Let’s not discipline our children, let’s label them “mentally ill” instead

Dr. Thomas Insel, the present malevolent imp in charge of the National Institute of Mental Health (NIMH), is at it again. This time the story is in Science Daily. There is an article in that online news source bearing the heading, Unruly Kids May Have a Mental Disorder.

I would qualify this heading with the addition of the word not.

When children behave badly, it’s easy to blame their parents. Sometimes, however, such behavior may be due to a mental disorder. Mental illnesses are the No. 1 cause of medical disability in youths ages 15 and older in the United States and Canada, according to the World Health Organization.

Apparently it’s a lot easier to blame children for childish behavior than it is to blame parents for possessing few or inadequate parenting skills.

After this introduction it’s mostly a matter of Dr. Insel mouthing off about how we have to catch these “mental disorders” early.

The same NIMH that Dr. Insel is the director of finds that ½ of the people labeled with lifetime “mental illness” were labeled by the time they were 14 years old.

One reason we haven’t made greater progress helping people recover from mental disorders is that we get on the scene too late,” said Thomas R. Insel, MD, director of the National Institute of Mental Health (NIMH) and the featured speaker at the American Academy of Pediatrics’ Presidential Plenary during the Pediatric Academic Societies (PAS) annual meeting in Boston.

I don’t think he is trying to tell us here that after the age of 14 it is too late for a person to recover his or her wits. So what is he trying to say?

In addition to serving as director of the NIMH, Dr. Insel is acting director of the National Center for Advancing Translational Sciences, a new arm of the National Institutes of Health that aims to accelerate the development of diagnostics and therapeutics.

Now we know.

Sometimes, in my view, misbehavior is just misbehavior. At other times, my view again, adult misbehavior can be seen in the pathologising of children. This is medicalization that, as you can see, may lead to a medicalized adulthood for the child so labeled.

Given an epidemic increase in “mental illness” labeling, you wouldn’t expect a dramatic decline in “mental illness” label rates anytime soon. You have even less reason to expect a decline with the likes of Dr. Insel pursuing easier ways to label childhood a certifiable “mental illness”.

Why the label? Drug companies need to make their profit quotas, and thanks to folks like Dr. Insel, they now have the psychiatrist puppets to help them do so.

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3 Responses

  1. It also allows the parents to collect extra welfare checks.

    This passage from the article is very confusing:

    “The future of mental illness has to be at the point where we aren’t treating behavior separately from the rest of the person,” he said. “There needs to be full integration of behavior and medical concerns to ensure that we are able to care for the whole person and not just one system.”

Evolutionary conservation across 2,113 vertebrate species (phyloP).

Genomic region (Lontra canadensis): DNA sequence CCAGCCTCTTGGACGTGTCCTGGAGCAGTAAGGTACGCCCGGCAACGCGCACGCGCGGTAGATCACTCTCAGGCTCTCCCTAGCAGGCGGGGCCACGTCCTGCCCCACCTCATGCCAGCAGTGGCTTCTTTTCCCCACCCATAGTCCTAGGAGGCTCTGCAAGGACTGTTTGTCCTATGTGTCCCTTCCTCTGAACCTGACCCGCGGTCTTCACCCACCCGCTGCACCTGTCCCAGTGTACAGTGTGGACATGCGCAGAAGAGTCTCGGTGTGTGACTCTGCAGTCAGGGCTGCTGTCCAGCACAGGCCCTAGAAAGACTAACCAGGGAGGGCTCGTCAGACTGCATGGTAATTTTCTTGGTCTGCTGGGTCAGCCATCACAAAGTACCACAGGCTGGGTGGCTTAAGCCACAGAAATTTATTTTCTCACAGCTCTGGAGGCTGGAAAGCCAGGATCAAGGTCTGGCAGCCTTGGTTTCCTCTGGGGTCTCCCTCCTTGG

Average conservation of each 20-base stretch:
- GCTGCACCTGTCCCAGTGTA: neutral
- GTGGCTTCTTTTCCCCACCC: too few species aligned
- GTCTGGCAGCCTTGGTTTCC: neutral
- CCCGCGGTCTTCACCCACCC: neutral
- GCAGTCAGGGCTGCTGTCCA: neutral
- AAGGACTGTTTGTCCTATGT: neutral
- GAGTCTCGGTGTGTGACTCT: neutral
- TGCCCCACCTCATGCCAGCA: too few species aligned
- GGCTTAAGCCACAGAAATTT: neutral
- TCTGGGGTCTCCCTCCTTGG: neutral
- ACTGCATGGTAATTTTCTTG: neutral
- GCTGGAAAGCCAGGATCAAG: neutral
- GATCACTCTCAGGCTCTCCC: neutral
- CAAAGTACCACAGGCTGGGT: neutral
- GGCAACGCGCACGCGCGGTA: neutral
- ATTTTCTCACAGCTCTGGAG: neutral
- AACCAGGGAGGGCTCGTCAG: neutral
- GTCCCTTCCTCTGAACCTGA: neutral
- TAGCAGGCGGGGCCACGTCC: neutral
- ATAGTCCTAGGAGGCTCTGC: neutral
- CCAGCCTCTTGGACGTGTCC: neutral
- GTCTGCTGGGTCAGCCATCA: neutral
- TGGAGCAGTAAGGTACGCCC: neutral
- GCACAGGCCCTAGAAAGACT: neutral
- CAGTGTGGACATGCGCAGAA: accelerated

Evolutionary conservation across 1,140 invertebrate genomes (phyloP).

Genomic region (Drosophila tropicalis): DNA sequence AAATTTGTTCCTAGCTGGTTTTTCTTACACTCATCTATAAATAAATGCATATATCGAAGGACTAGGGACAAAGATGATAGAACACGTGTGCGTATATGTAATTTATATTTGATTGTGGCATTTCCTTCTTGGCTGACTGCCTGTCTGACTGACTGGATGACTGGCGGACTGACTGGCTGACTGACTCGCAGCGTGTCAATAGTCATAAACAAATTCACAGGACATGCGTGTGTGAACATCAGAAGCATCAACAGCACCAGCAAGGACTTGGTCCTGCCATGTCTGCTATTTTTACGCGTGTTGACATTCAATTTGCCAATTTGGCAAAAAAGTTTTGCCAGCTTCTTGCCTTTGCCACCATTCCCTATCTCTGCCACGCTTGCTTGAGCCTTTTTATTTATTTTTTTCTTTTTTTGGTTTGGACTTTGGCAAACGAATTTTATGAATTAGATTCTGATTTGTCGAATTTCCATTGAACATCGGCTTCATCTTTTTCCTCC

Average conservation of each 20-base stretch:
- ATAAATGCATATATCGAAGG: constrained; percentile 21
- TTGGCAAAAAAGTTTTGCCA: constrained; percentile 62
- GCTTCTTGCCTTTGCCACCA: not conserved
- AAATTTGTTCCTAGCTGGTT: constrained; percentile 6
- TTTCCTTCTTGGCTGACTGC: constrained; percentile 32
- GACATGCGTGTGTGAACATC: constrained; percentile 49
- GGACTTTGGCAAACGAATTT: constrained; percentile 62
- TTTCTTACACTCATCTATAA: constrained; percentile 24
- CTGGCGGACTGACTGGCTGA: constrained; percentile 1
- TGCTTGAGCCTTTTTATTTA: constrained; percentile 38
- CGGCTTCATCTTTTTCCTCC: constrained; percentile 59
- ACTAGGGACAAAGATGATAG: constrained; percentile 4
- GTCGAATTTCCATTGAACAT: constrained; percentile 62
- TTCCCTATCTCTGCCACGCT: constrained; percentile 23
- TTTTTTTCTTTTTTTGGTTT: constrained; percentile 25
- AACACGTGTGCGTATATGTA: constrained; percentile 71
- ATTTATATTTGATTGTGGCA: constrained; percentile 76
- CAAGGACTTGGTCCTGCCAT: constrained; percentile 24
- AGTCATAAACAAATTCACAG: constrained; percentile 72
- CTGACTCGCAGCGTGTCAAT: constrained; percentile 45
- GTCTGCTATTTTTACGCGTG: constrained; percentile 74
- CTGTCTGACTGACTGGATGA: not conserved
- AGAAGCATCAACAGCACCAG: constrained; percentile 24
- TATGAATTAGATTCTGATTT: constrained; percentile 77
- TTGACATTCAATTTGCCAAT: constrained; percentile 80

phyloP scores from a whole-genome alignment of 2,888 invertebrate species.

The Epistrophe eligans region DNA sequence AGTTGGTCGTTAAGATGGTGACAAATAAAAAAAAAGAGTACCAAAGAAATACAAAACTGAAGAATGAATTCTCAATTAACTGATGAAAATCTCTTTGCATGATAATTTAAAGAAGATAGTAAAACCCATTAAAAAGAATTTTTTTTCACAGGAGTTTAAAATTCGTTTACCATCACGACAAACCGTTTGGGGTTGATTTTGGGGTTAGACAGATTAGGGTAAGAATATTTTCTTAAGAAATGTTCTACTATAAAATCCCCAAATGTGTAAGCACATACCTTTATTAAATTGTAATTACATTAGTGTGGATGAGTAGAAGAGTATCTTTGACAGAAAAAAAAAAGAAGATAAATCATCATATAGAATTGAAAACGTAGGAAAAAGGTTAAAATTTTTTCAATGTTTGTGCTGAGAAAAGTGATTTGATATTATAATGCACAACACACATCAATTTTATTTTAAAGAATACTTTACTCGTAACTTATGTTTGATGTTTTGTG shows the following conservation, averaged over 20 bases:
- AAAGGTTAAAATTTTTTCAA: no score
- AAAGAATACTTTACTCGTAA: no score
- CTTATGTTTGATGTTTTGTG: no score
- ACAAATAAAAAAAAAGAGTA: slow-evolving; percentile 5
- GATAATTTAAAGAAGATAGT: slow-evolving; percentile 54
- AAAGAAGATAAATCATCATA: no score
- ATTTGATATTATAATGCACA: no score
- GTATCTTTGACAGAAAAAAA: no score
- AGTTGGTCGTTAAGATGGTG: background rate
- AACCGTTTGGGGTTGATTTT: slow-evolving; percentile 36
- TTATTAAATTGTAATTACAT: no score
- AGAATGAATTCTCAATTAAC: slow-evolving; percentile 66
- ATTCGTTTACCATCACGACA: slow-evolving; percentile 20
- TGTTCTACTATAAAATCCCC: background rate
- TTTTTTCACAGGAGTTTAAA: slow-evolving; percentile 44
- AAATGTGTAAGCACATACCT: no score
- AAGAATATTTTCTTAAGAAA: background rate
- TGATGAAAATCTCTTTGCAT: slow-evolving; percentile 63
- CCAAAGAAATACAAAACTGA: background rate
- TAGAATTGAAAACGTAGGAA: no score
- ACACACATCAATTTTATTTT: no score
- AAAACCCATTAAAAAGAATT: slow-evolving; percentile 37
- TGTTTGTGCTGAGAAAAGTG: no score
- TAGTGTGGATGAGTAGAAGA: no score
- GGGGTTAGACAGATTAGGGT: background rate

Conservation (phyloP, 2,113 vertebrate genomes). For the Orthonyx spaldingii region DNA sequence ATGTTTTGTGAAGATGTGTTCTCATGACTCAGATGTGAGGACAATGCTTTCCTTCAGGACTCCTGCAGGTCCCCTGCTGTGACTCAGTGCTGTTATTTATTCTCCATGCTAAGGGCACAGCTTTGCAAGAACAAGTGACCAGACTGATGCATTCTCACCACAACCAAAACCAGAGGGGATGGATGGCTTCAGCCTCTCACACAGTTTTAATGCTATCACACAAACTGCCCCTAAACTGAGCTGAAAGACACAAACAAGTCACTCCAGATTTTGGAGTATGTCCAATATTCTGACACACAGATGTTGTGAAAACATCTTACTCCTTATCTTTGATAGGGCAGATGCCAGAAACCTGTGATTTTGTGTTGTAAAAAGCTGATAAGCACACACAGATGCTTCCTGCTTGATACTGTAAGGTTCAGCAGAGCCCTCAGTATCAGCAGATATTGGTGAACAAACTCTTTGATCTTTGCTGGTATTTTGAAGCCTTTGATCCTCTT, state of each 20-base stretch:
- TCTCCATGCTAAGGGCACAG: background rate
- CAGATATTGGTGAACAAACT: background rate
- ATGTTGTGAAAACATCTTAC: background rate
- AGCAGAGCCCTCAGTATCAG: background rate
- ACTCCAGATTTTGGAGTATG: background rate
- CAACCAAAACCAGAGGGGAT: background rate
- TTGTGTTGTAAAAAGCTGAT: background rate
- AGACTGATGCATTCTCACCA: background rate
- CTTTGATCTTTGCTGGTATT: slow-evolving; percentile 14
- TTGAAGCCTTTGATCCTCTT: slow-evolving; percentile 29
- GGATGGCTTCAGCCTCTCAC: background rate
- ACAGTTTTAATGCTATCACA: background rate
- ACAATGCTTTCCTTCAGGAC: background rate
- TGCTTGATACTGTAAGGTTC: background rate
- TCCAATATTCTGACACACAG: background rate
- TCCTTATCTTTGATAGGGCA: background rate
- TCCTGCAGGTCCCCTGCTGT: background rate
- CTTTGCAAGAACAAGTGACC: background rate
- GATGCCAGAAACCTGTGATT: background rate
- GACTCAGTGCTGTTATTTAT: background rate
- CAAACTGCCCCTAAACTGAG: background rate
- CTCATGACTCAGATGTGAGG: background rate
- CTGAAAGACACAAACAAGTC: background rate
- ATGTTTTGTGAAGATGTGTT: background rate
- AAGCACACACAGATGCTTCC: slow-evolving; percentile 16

We still haven’t successfully resolved this mind vs. brain construct. If we had, we wouldn’t be calling it “mental”. And despite all claims to the contrary, no one can agree on what is on the border of what is acceptable behavior and what is aberrant.

    • Very true about the extra benefits, child mental disability is being used by poor families as a means of squeaking by. This is disturbing because the line between need and welfare fraud just hasn’t been firmly established. (As an example I would point to the Rebecca Reilly case in Massachusetts. She was a child poisoned to death by psychiatric drugs. The poor Reilly family had three children. Each of these children had a psychiatric label, and each of these children were taking psychiatric drugs for that label. These “disabled” children, to the parents, were an income supplement.)

      I don’t find the passage you refer to confusing. I do find it an attempt to sow confusion. Current theory has it that there are physical ailments associated with “mental illness” labels. The reality is that the over-prescription of psychiatric drugs is creating an epidemic of iatrogenic disease. This iatrogenic disease is physical, life-threatening, and life-shortening.

      I don’t think we can dispense with the Cartesian mind/body split without also dispensing with the notion of freedom of choice. Medical model psychiatry can only envision troubles as biological in nature, but we know troubles to be social in nature, and to treat them as medical conditions is simply an evasion of the facts.

      People with minds have wills. They can effect change. People without minds are determined purely by biology. Behavioral patterns were stamped on them before day one. Maybe someday somebody will pull the plug on their life-support systems. The basic philosophical psychological question I would ask is this: is one the master of one’s fate, or is one mastered by that fate (i.e. fated).

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